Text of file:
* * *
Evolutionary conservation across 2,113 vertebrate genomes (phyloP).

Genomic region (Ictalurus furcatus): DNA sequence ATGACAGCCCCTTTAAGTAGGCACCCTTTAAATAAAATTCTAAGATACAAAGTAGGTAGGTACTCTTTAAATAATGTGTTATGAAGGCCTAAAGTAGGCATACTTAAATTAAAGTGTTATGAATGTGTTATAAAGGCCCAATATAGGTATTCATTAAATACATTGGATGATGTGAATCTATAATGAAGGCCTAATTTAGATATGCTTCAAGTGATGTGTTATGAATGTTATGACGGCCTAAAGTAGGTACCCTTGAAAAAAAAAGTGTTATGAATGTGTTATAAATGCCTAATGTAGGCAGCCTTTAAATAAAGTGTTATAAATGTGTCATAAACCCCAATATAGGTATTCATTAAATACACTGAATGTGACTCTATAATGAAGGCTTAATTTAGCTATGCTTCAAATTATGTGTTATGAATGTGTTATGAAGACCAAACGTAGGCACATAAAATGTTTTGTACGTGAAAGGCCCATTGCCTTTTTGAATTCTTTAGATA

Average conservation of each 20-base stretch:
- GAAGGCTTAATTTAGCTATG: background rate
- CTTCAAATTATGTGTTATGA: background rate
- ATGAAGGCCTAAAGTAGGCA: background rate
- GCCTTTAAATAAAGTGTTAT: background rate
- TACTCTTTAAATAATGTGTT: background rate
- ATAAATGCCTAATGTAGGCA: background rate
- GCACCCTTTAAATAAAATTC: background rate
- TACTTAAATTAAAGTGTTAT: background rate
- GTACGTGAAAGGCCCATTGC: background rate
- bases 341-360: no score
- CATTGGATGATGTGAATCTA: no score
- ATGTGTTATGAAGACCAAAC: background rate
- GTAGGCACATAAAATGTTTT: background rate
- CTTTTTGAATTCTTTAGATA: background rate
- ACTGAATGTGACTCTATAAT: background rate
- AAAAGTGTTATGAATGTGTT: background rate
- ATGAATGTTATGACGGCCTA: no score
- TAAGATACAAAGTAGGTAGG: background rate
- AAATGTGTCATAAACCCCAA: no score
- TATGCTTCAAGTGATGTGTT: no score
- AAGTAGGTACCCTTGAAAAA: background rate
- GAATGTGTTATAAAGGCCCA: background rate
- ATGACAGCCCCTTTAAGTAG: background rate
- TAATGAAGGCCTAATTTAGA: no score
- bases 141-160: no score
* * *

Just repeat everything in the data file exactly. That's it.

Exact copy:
Evolutionary conservation across 2,113 vertebrate genomes (phyloP).

Genomic region (Ictalurus furcatus): DNA sequence ATGACAGCCCCTTTAAGTAGGCACCCTTTAAATAAAATTCTAAGATACAAAGTAGGTAGGTACTCTTTAAATAATGTGTTATGAAGGCCTAAAGTAGGCATACTTAAATTAAAGTGTTATGAATGTGTTATAAAGGCCCAATATAGGTATTCATTAAATACATTGGATGATGTGAATCTATAATGAAGGCCTAATTTAGATATGCTTCAAGTGATGTGTTATGAATGTTATGACGGCCTAAAGTAGGTACCCTTGAAAAAAAAAGTGTTATGAATGTGTTATAAATGCCTAATGTAGGCAGCCTTTAAATAAAGTGTTATAAATGTGTCATAAACCCCAATATAGGTATTCATTAAATACACTGAATGTGACTCTATAATGAAGGCTTAATTTAGCTATGCTTCAAATTATGTGTTATGAATGTGTTATGAAGACCAAACGTAGGCACATAAAATGTTTTGTACGTGAAAGGCCCATTGCCTTTTTGAATTCTTTAGATA

Average conservation of each 20-base stretch:
- GAAGGCTTAATTTAGCTATG: background rate
- CTTCAAATTATGTGTTATGA: background rate
- ATGAAGGCCTAAAGTAGGCA: background rate
- GCCTTTAAATAAAGTGTTAT: background rate
- TACTCTTTAAATAATGTGTT: background rate
- ATAAATGCCTAATGTAGGCA: background rate
- GCACCCTTTAAATAAAATTC: background rate
- TACTTAAATTAAAGTGTTAT: background rate
- GTACGTGAAAGGCCCATTGC: background rate
- bases 341-360: no score
- CATTGGATGATGTGAATCTA: no score
- ATGTGTTATGAAGACCAAAC: background rate
- GTAGGCACATAAAATGTTTT: background rate
- CTTTTTGAATTCTTTAGATA: background rate
- ACTGAATGTGACTCTATAAT: background rate
- AAAAGTGTTATGAATGTGTT: background rate
- ATGAATGTTATGACGGCCTA: no score
- TAAGATACAAAGTAGGTAGG: background rate
- AAATGTGTCATAAACCCCAA: no score
- TATGCTTCAAGTGATGTGTT: no score
- AAGTAGGTACCCTTGAAAAA: background rate
- GAATGTGTTATAAAGGCCCA: background rate
- ATGACAGCCCCTTTAAGTAG: background rate
- TAATGAAGGCCTAATTTAGA: no score
- bases 141-160: no score